There is a popular saying among Hispanics, Dime con quien andas y te diré quien eres . It means “Tell me with whom you hang out, and I will tell you who you really are.”
Who does California gubernatorial candidate Cruz Bustamante (search) “hang out” with? By now, Californians know that Bustamante refuses to repudiate the Chicano Student Movement of Aztlan, known as MEChA (search), the separatist student organization he joined in college. But do they know what MEChA does, or refuses to do, and what, apparently, are Bustamante’s reasons for not condemning MEChA?
The term “MEChA” has recently been lumped together with the term “La Raza” (search) or “The Race.” While there is an organization whose name is “The Race,” other “Raza” organizations abound. The term “Raza groups” is used to describe those organizations who seek to “reclaim” the U.S. southwestern states for Mexico, or at least for people of Mexican descent. Most of these groups have termed the U.S./Mexico border “false.” In an age when the slightest trace of racial intolerance can destroy a candidacy, how is it possible that Bustamante thinks it is just fine to not go on the record and condemn MEChA and what it stands for?
The aims of Raza groups are easier to pin down than most. Their members talk. A lot.
Rudy Acuna (search), a Cal State Northridge professor of Chicano studies, is a self-described socialist (search), an advisor to MEChA, and a card-carrying separatist who has reportedly publicly urged Chicanos to get more militant about defending their rights and has warned Chicanos that they are living in a "Nazi U.S." where they are in danger of being taken to "intellectual ovens."
Acuna recently wrote this defense of Bustamante. While Acuna denies that MEChA is anti-Semitic, he is a regular contributor to the rabidly anti-Semitic La Voz de Aztlan. Acuna would no doubt contend that his own articles are not anti-Semitic and that Aztlan.com did not reflect his own opinion of Jews. But that would be no different than submitting editorials to the Ku Klux Klan's newsletter and arguing that the Klan's views do not reflect one’s own opinions.
In May of 1995, Voz Fronteriza (search), an explicitly Raza student newspaper based at the University of California at San Diego, ran a front page article exalting the line-of-duty death of U.S. Border Patrol agent Luis A. Santiago (search). On May 9, 2001, anti-immigration activist Hal Netkin invited the country’s MEChA chapters -- reported to number 300 -- to repudiate the publication. To date, only two have.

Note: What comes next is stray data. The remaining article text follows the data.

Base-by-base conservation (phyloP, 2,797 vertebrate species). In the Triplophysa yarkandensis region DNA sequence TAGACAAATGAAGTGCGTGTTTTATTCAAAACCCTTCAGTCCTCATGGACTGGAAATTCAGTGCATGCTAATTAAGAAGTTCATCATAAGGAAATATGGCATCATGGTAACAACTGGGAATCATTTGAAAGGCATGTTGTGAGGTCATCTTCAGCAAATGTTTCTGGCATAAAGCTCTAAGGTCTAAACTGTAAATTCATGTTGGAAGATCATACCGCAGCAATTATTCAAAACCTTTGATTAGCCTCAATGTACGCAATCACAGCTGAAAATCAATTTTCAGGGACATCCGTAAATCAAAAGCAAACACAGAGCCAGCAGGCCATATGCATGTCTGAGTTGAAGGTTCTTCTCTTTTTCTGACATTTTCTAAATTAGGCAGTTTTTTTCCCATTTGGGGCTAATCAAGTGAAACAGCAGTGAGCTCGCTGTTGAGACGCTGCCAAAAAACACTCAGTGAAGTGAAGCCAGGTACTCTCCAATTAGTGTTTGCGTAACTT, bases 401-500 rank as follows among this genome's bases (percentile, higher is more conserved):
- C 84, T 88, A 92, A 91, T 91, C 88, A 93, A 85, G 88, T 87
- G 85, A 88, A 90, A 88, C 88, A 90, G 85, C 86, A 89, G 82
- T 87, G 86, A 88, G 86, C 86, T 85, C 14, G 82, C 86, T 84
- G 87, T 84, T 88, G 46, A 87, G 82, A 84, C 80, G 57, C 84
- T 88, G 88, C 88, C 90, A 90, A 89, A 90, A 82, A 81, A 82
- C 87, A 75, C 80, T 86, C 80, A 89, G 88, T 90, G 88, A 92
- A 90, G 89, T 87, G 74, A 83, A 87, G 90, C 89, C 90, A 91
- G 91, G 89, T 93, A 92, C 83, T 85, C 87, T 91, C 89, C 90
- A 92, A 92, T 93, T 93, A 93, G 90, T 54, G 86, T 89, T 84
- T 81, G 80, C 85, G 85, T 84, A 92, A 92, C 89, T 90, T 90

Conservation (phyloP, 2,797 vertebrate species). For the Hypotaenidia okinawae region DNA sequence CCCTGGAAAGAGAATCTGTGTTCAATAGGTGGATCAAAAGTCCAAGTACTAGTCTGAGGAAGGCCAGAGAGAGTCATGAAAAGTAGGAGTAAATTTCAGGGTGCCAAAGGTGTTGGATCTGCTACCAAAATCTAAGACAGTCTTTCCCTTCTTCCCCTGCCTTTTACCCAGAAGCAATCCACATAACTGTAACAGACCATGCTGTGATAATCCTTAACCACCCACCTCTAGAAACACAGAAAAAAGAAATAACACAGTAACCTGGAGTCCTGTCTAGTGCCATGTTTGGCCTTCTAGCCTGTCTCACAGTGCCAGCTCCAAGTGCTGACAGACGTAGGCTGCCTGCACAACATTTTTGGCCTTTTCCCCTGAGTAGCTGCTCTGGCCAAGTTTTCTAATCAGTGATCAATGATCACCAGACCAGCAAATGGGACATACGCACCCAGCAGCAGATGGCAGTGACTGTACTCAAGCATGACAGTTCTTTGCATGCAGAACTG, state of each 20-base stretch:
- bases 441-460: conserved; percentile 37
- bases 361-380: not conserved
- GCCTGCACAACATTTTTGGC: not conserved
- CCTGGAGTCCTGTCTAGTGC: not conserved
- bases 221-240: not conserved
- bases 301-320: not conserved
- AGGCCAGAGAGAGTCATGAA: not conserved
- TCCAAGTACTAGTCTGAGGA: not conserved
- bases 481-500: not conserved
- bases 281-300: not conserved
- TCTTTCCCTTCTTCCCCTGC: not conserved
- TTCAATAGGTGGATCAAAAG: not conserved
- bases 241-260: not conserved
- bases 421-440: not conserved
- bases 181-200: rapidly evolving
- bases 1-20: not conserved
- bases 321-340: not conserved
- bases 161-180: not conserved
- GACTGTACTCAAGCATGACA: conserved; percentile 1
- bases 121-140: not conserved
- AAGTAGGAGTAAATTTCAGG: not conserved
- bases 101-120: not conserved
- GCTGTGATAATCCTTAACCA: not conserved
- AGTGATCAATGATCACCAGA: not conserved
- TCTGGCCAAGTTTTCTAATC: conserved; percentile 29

And Cruz Bustamante refuses to repudiate MEChA. The only logical conclusion is that Bustamante gives his tacit approval to sentiments like those featured in Aztlan.com, in the comments of Rudy Acuna, and in Voz Fronteriza. It’s also possible, and perhaps worse, that Bustamante is personally offended by those sentiments but is enough of a cynic to capitalize on them through his silence.
It was state representative Cruz Bustamante who, according to Mother Jones (search) magazine, participated in a 1993 conference on illegal immigration where he said, "We could not conduct business without the immigrant." Reporters present then asked if Bustamante endorsed illegal immigration. "My district requires it," he answered. Gov. Gray Davis, in a horribly conceived attempt to curry even greater favor among Hispanic voters, stated again this week that he will sign a bill just passed by the California assembly that will allow illegal aliens in the state to obtain driver’s licenses.
The issue confronting California voters should not be that Bustamante was a MEChA member. The issue is that, even today, he refuses to condemn MEChA and the “false border” MEChA philosophy, a philosophy that is even now reflected in Bustamante’s politics. By not repudiating the MEChA philosophy he thereby validates the ideology of MEChA's leadership.
Matt Hayes began practicing immigration law shortly after graduating from Pace University School of Law in 1994, representing new immigrants in civil and criminal matters. He teaches at Berkeley College, and is author of The New Immigration Law and Practice, to be published in October.